30th Sep 1916. Further News from Switzerland

FURTHER NEWS FROM SWITZERLAND.

Our readers will recall a letter we printed about a month ago from Bandsman C Rowe, of the Welsh Fusiliers, who was a prisoner of War in Germany, and who was fortunate enough to be sent to Switzerland. Mr J R Barker, the hon secretary of the Rugby Prisoner of War Help Committee has this week received another interesting letter from Bandsman Rowe (who is at Leysin, Switzerland), dated September 14. He says :-

“ Last night I received your most welcome letter, and was so pleased to hear you received mine all right.

“ As regards giving you any news to interest your subscribers, about the best news-or I should say the worst—is that if the parcels stop, there is not much chance of our men leaving Germany alive. I was asked in each camp by my comrades not to forget to send a letter to each Fund which sends parcels and thank them on behalf of our lads in Germany. If the people could only witness our poor mens’ faces when they don’t appear on the packet roll which is posted up on the arrival of the mail, I’m positive that your fund would be soon swelled. Many of the men have been through those terrible times in 1914 and early 1915, and I can assure you, sir, that they are a brave lot ; they will face any hardships, but they won’t on any account work on anything connected with ammunition.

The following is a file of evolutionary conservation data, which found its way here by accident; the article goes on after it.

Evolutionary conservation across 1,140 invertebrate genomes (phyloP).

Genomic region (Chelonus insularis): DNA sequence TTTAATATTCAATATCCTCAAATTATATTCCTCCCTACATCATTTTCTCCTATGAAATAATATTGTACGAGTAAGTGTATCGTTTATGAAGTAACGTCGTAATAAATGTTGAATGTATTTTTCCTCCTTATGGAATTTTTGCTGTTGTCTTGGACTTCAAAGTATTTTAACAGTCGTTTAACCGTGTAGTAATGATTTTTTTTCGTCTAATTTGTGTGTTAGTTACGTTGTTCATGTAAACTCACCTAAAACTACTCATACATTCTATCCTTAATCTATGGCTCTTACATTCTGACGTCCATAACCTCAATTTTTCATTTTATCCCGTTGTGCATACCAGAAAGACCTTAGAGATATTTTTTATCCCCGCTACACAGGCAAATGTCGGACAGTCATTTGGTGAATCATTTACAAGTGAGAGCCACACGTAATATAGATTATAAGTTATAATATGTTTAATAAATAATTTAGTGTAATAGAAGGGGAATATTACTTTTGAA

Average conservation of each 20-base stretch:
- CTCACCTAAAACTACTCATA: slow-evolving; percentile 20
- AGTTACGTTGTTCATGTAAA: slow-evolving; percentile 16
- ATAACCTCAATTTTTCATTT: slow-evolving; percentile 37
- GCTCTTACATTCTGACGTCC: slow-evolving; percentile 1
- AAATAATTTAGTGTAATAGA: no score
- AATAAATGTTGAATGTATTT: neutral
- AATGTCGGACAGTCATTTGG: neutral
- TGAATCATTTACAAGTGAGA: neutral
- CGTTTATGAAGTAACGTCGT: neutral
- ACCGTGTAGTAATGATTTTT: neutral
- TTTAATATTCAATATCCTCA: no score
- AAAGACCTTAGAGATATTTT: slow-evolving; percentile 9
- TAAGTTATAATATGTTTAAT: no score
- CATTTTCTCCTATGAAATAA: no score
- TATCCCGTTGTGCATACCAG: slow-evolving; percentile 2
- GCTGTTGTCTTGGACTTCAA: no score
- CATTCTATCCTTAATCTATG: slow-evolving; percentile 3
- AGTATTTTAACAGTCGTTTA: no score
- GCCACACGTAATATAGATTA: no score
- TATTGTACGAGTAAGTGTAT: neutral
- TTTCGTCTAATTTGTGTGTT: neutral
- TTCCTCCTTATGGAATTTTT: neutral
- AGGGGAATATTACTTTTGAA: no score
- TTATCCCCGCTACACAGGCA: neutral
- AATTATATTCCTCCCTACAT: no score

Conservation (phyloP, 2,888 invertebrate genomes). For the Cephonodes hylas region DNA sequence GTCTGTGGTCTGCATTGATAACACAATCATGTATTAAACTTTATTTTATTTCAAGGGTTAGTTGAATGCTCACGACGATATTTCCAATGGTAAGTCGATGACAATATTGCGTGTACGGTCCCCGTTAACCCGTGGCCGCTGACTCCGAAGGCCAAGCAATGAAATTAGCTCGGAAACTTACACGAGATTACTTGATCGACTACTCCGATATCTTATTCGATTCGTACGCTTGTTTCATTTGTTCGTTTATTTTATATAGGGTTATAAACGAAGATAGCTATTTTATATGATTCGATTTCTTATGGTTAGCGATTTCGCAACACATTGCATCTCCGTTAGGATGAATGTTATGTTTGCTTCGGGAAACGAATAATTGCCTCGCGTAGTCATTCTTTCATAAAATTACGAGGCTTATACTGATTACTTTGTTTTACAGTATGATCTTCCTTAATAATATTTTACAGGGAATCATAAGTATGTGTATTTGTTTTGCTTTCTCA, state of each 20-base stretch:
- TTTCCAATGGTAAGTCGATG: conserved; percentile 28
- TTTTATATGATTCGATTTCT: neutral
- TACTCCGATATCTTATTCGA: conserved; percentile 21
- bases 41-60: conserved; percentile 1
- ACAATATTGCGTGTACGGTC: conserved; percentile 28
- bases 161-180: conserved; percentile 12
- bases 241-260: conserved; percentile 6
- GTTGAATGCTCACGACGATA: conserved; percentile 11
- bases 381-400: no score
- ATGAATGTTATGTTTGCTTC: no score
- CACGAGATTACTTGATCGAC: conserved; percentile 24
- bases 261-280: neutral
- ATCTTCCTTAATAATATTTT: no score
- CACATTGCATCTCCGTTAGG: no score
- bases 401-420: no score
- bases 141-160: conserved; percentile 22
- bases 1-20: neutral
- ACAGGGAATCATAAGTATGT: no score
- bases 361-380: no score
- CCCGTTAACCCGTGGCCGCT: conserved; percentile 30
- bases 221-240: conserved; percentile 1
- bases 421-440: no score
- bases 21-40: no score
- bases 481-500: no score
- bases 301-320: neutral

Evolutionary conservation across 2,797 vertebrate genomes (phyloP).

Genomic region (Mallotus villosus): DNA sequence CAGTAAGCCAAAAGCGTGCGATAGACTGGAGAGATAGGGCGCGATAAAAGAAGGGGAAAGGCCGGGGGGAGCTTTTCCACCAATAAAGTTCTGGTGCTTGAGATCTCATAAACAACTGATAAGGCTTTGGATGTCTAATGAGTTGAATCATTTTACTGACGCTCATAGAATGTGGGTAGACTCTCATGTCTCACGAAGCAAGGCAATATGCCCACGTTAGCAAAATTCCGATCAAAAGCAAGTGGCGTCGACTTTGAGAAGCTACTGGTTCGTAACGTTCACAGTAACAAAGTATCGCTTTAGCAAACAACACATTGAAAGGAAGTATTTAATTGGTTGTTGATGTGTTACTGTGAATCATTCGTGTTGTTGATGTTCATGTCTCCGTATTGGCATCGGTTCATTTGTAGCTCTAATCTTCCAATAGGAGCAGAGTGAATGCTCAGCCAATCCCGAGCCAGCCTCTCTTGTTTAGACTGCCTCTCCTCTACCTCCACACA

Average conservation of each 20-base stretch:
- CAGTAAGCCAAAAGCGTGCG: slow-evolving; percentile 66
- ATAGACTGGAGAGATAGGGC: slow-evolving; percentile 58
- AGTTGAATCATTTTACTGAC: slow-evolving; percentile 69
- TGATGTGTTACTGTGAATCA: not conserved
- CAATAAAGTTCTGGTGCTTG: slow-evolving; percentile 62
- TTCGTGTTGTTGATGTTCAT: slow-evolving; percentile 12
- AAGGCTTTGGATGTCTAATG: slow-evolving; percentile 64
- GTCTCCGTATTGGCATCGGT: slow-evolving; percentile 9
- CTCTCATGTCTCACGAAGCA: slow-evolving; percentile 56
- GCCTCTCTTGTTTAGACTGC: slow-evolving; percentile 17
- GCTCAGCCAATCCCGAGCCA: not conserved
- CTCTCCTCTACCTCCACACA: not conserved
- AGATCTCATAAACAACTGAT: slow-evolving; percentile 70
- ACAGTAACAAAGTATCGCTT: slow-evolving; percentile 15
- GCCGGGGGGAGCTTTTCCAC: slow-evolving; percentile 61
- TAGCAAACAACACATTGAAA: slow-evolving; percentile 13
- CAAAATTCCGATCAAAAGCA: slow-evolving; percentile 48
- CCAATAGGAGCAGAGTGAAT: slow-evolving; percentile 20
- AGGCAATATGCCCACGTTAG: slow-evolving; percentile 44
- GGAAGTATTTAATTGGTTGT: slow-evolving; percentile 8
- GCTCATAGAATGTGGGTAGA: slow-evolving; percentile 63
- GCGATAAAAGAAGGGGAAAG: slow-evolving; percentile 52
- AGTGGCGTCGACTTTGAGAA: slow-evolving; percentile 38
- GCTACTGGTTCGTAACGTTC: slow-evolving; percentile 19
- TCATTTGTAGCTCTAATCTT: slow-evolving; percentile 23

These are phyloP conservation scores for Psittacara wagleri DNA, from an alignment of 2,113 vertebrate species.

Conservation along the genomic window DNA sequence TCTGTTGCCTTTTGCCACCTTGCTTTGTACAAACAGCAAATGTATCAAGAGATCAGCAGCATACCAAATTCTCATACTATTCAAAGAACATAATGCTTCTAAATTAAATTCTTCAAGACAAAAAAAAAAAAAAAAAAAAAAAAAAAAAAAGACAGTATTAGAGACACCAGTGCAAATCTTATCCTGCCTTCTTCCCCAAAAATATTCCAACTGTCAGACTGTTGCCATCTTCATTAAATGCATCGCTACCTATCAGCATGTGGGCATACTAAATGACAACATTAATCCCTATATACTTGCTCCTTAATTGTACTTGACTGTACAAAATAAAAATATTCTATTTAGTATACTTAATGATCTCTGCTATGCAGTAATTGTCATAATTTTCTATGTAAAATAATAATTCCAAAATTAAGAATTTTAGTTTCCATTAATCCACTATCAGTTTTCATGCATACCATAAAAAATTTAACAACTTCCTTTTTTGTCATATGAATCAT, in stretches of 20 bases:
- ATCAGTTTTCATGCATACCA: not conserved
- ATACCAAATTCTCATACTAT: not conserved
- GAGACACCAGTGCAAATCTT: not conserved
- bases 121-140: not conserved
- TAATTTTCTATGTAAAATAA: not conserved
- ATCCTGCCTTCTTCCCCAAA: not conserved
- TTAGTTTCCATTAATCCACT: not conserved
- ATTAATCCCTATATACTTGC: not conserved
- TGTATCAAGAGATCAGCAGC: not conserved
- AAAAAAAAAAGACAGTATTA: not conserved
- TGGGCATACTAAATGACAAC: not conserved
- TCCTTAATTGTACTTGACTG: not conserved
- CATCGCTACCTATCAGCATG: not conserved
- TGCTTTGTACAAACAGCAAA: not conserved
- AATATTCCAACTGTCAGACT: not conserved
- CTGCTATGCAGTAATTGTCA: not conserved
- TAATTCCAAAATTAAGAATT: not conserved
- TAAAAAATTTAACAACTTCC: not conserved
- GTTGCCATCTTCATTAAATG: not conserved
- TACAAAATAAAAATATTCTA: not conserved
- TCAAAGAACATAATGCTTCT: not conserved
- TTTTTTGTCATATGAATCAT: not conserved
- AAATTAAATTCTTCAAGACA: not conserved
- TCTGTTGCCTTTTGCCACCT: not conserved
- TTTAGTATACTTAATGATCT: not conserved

“ The men who suffer most are those down salt and coal mines. When they are sick they are placed in a room with no attention given them, and some horrible tales will be told after the war by those men. The parcels you send are just what our men require, but if you hear of a man on Commando, or Working Party, then it would be advisable to send something in place of bread, especially in the months of May until August. You will notice I am going well into next year, but it is best to he prepared. I have had a few letters asking me about the possibilities of the Germans looting our mens’ food. Well, sir, I am sure there is not much chance for that to happen, as the people are so much afraid of the Government. They were begging for bread when I left, so you can see they have put their pride in their pockets.

“ I must conclude now, sir, wishing your fund success, which it really deserves.—With best regards, I am yours sincerely, C ROWE.”

LOCAL WAR NOTES.

In our last issue we mentioned that the expenses in connection with the War Prisoners’ Flag Day included the cost of 3,500 flags. It should have been 35,000.

The remains of Lieut Rogers, of the Royal Flying Corps, who was killed as the result of a collision between aeroplanes near Rugby in August, were sent to Canada, and the interment took place, with full military honours, at Barrie, Ontario, on September 4th.